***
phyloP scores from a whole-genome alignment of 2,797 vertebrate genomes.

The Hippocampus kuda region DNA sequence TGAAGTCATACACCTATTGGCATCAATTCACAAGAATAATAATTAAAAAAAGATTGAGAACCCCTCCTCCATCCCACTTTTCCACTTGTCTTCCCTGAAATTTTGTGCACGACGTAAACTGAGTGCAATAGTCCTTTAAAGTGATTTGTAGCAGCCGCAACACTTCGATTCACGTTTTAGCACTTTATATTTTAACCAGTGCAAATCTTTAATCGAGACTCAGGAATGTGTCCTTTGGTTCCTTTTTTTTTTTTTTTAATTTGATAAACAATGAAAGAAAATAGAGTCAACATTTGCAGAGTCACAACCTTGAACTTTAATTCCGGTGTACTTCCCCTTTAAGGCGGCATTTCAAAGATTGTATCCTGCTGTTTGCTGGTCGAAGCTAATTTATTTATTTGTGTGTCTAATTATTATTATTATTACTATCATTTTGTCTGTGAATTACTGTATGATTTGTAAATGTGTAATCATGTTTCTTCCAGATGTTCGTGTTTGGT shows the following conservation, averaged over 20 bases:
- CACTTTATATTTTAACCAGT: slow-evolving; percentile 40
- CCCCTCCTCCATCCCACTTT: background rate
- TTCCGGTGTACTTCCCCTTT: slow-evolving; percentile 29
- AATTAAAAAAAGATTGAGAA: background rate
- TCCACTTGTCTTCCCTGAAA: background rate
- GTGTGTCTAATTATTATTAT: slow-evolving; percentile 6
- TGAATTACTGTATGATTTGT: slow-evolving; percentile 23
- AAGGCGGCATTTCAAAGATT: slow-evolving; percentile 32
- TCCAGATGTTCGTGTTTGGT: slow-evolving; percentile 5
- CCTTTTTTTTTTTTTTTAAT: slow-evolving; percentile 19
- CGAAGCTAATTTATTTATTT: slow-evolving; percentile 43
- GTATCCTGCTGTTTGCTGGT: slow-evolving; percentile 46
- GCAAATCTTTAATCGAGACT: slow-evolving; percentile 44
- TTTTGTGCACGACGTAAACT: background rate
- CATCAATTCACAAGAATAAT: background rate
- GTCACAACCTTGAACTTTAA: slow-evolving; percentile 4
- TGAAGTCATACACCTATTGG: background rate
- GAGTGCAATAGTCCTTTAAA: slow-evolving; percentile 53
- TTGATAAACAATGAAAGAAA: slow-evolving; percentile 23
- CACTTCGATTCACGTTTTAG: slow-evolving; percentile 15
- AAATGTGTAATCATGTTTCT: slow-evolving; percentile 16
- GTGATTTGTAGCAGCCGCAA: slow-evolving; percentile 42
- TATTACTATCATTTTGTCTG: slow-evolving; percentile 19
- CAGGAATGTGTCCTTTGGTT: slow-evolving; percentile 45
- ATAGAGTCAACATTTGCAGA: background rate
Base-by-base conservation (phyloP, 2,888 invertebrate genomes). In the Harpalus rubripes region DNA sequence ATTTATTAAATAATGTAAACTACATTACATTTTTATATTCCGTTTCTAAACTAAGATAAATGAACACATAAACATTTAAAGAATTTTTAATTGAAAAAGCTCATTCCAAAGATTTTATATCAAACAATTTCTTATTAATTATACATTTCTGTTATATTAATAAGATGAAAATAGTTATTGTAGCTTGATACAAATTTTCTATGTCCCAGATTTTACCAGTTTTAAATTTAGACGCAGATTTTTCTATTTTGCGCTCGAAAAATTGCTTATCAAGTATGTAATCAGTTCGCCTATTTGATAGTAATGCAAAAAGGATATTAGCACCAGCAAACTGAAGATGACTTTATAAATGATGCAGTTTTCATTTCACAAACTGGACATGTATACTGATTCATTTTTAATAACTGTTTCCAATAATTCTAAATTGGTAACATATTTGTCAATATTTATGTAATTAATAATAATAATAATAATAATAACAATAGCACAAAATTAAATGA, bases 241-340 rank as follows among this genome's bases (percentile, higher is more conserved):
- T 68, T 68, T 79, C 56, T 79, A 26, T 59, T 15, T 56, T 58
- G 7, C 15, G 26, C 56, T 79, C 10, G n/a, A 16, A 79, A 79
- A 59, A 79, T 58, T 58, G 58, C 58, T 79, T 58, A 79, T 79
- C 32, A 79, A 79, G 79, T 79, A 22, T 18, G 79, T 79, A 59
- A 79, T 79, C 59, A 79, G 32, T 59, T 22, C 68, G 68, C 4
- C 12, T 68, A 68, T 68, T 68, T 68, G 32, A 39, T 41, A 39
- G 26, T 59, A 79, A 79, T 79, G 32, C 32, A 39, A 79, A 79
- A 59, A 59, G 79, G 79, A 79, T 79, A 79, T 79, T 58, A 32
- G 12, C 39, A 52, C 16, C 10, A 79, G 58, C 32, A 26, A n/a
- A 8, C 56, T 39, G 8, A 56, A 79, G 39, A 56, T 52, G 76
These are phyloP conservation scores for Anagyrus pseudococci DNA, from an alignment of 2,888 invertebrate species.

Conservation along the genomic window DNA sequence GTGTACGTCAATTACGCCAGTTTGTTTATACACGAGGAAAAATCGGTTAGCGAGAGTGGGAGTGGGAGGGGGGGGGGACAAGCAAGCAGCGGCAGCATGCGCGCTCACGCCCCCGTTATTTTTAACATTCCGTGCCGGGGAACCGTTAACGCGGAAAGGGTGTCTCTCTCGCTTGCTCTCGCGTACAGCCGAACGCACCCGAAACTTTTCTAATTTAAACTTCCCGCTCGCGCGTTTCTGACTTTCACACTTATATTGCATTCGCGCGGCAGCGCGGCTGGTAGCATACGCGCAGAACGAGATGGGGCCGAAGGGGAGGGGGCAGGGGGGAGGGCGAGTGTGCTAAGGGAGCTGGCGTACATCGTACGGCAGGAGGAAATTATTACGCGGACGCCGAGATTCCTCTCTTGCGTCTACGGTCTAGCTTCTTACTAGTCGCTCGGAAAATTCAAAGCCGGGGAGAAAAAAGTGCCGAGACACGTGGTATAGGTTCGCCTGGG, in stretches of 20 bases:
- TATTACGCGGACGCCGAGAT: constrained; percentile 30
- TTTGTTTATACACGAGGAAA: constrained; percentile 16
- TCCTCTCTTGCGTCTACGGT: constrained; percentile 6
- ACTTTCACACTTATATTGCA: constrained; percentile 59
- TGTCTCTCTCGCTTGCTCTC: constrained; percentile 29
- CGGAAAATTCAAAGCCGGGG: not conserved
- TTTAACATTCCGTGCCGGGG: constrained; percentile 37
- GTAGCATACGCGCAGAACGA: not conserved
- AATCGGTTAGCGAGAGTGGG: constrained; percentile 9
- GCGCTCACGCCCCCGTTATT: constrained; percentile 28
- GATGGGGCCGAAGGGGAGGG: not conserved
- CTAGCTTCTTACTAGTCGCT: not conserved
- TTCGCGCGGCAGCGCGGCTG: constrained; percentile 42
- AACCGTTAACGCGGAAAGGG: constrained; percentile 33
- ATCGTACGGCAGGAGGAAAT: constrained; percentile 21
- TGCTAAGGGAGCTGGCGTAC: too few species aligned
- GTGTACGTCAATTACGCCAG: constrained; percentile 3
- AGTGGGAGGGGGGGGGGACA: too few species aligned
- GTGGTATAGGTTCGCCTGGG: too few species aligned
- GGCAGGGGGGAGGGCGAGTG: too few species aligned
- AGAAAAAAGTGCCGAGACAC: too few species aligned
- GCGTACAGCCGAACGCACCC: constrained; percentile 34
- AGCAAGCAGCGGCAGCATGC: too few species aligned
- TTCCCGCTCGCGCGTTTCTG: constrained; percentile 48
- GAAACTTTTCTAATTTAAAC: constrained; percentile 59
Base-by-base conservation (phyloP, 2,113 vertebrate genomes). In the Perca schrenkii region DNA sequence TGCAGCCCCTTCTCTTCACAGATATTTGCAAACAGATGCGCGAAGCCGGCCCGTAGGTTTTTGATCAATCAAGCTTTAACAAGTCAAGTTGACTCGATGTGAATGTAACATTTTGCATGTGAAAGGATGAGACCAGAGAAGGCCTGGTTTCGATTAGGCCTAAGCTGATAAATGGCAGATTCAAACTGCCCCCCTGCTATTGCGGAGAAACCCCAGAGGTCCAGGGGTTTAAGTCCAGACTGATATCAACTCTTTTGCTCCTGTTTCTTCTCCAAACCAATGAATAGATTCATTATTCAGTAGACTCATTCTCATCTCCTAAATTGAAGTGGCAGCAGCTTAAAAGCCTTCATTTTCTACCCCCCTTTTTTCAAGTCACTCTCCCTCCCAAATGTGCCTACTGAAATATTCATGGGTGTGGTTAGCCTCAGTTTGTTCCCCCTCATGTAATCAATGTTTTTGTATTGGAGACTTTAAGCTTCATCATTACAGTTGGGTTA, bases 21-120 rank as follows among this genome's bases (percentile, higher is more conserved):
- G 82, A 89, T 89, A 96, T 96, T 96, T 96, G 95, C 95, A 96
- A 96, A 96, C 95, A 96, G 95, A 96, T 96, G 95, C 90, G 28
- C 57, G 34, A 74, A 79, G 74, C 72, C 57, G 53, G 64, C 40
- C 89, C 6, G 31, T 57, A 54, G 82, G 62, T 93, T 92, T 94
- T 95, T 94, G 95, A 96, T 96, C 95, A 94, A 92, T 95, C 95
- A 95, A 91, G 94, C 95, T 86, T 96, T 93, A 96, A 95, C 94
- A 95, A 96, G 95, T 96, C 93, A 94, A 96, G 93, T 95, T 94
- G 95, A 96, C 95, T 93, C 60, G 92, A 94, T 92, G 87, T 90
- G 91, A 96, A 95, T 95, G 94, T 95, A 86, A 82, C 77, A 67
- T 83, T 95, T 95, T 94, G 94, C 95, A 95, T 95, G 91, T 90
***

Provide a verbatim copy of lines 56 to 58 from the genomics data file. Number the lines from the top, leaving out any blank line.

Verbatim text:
- TGCTAAGGGAGCTGGCGTAC: too few species aligned
- GTGTACGTCAATTACGCCAG: constrained; percentile 3
- AGTGGGAGGGGGGGGGGACA: too few species aligned